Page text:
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Report finds US marketers’ knowledge of local China market woefully lacking

Marketers from the US are keen on investing in China, but they have to be wary of the knowledge gap between their perception and the reality of government regulations.

Marketing consultancy Lewis surveyed 351 US marketers and revealed that there is a perception of overconfidence in regards to marketing in China among US senior marketers which leaves brands open to risk in the world’s second-largest economy.

For example, 80% of US marketers reported that they completely or mostly understand marketing practices in China, while only 23% felt it was either extremely or very difficult to market in this country. And 88% felt very confident in their ability to accurately measure marketing campaigns in China.

In contrast, 23% of respondents felt it was either extremely or very difficult to market in China as they possessed insufficient knowledge in the Chinese market. 41% of respondents applied the same marketing plans in China as they did in the US, despite the vast difference in platforms, demographics, and culture between the two markets. 19% felt they had little-to-no understanding of marketing practices in China, with 77% citing a lack of transparency in the marketing industry as a barrier to their marketing efforts.

China has a different social media landscape, yet almost a third (30%) were only somewhat or not at all familiar with Chinese social media and eCommerce platforms. 69% of respondents used Bing as part of their search marketing efforts compared to 59% using Baidu (59%), a stark contrast with the platforms that were most used by Chinese audiences.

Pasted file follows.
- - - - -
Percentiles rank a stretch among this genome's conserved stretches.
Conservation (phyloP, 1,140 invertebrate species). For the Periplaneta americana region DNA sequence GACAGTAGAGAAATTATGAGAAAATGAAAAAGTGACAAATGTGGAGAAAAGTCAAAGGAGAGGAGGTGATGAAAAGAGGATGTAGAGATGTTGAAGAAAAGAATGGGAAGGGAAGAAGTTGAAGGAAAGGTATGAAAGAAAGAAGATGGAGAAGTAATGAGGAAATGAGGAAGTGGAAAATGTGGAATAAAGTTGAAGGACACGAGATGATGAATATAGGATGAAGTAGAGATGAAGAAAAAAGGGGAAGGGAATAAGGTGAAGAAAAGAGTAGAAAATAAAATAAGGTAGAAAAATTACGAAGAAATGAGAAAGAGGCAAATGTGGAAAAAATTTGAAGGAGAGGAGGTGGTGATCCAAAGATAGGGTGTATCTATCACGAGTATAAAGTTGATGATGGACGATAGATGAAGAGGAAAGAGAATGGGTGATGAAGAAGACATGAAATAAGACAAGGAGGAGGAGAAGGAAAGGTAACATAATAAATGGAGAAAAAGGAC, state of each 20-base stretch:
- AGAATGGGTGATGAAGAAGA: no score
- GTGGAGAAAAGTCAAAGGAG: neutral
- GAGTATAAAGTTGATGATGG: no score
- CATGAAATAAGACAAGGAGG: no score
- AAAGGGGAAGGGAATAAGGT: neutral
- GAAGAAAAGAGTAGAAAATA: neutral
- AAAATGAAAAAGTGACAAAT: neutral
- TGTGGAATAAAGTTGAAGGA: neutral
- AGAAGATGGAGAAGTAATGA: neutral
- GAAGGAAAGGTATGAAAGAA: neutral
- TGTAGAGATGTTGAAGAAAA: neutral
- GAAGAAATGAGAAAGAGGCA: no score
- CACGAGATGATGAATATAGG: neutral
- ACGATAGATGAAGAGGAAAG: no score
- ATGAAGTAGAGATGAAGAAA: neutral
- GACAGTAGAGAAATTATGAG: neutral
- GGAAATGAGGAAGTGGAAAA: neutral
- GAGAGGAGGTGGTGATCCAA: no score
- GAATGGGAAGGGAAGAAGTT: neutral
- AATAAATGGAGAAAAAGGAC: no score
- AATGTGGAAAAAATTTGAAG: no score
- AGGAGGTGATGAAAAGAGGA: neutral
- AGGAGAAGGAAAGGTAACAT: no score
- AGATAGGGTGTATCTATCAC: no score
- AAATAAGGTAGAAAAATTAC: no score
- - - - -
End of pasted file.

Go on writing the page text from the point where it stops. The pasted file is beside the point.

“China is a giant and constantly changing market. Whilst it offers great potential for overseas brands, it also demands a deep understanding of local habits and channels to successfully reach audiences,” said Emma Jenkins, senior vice president, APAC, Lewis.

When it comes to the reason for the biggest challenges for their companies marketing in China, the top three challenges included; increased regulation within the country (37%), political relations between the US and China (32%), and growing competition from local Chinese brands and businesses (23%).

Lastly, US marketers were increasingly looking beyond first-tier cities, with more currently marketing in second-tier locations than any other segment. When asked about marketing priorities for the future, 88% of respondents believed expanding their marketing and communications programmes outside of first-tier cities was very or extremely important.

“These findings were in-line with growing incomes and government strategies that are attracting talent to new locations. The survey findings revealed that emerging second-tier and third-tier cities were proving to be key drivers of China’s growth. This presents a great opportunity for brands that are looking to grow beyond first-tier markets and build up a presence in less competitive locations,” said Jenkins.

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